Gas to Little Italy: $5
Pasta roller: $50
Store that only takes cash and you only have two $20's: priceless
So, I initiated plan b which was to purchase sheets of pasta dough from Assenti's. The sheets of pasta come in little pre-package stacks. To an inexperienced eye, the pasta dough stack looks very large. So I asked man behind the counter at Assenti's how many raviolis one pasta dough stack would make. He looked me straight in the eye and answered, "Fifteen."
I glanced again at the stack of dough and, completely demorallized from the homemade pasta dough fiasco, figured I really didn't know anything about pasta, so why qestion his pasta stack judgment. I didn't and ordered three packs because I figured I would make about 45 raviolis.
Back at home, I promptly put my son down for a nap and poured myself a glass of wine. I then began laying out the sheets and cutting little circles out of them using a wine glass and a knife. The rest of my time went swimmingly. I ended up with an amazing amount of raviolis, each one attesting to my growth as a pasta maker. There were my Frankenstein first seven with their dark wheat skin and deep tine scars from my poor use of a fork in sealing the edges. There were some middle ones who were squares and triangles from my experimentation with shapes other than a circle. An then there were the thirty or so perfect half moons, complete with tine indentations around their edges. I resolved to place these thirty in a prominent position when serving the pasta.
I then set about making a light sauce for the pasta. "It's about the pasta, not the sauce" -- so claims Babbo chef Mario Batali in Heat by Bill Buford. I now firmly believe this maxim to be true. While there is something to be said about a good sauce over dried spaghetti, if you spend your entire day making pasta, they really should be the feature of the dinner. I loosely based my sauce on Deborah Madison's "Butternut Squash Ravioli with Toasted Pecans and Sage." The following are my tweaks:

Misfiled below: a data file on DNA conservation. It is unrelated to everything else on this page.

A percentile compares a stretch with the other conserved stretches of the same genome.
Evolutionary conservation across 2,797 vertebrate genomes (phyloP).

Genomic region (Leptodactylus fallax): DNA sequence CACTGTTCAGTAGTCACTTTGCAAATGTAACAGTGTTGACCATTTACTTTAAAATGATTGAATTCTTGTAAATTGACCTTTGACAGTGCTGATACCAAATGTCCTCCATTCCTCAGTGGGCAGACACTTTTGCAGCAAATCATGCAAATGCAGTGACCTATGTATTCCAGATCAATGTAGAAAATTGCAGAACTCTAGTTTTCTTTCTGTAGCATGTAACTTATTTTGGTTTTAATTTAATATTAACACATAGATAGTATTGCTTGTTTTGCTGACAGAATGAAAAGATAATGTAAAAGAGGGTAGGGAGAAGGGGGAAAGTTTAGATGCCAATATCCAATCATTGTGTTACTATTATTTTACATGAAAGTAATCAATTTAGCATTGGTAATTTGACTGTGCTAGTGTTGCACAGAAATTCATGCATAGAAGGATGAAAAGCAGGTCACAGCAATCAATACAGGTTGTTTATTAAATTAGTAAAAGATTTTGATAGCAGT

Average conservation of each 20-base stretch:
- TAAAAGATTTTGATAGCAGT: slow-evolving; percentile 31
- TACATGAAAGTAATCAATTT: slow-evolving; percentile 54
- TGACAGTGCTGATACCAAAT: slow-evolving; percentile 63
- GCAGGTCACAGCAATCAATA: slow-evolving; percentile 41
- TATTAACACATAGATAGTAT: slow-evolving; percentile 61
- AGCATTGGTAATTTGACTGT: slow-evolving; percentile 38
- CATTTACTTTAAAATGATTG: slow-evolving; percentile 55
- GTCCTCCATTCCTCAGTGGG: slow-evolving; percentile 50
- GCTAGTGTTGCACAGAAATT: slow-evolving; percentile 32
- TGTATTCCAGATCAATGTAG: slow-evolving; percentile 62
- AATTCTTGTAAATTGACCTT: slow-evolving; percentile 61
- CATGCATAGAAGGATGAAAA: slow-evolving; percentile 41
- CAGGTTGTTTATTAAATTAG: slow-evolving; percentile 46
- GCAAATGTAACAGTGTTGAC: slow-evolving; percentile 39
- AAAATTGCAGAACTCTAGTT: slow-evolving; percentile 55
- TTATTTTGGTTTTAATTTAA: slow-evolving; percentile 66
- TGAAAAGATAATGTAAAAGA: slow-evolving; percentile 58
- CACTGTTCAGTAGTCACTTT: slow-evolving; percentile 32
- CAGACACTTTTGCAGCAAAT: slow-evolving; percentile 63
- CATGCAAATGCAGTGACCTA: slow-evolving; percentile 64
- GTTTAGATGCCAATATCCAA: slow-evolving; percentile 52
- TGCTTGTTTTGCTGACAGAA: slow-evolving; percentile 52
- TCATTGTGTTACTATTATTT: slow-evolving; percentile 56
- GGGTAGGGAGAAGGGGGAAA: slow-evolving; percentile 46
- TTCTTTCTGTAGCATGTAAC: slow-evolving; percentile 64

8 Tbs butter (one stick)
3 garlic cloves, thinly sliced
2 shallots, thinly sliced
2 Tbs fresh sage, chopped
2 Tbs fresh parsley, chopped
2 tsp fresh thyme, chopped
Melt butter. Add everything else. Cook over med heat until butter has a "nutty aroma" (according to Madison).
Meanwhile boil the pasta in batches (about 15 per batch) for five to six minutes. Toss the cooked ravioli in the pan with the sauce. GENTLY toss. I've heard that chefs can do this tossing with just flicking the pan, but I had to use a spoon.
I served these with steamed green beans and a salad of lettuce, tomatoes, and cucumbers.
As my family and friends wolfed down their pasta, singing my accolades, I felt a curious mix of extreme pride and slight resentment. The former because, after all, I had just spent the day making home made ravioli that everyone loved. The latter because I had just spent the entire day making home made ravioli that everyone loved and were eating at an alarming rate. I guess a part of me wanted a few pieces to last forever as a testament to my effort.
As the evening progressed, the praises continued, and the good wine flowed, I got over it. Really, to have an evening with the people you love most is worth many days of effort.
However, I used only one stack of pasta and now have two unopened packages left. I guess I'll save those for beet ravioli. Laugh away, Assenti's Pasta Man, laugh away.
The art of being Californian, it seems, is to cultivate a loose-limbed insouciance while secretly working away like a frantic ant.
--Richard Fortey The Earth: An Intimate History
--Richard Fortey The Earth: An Intimate History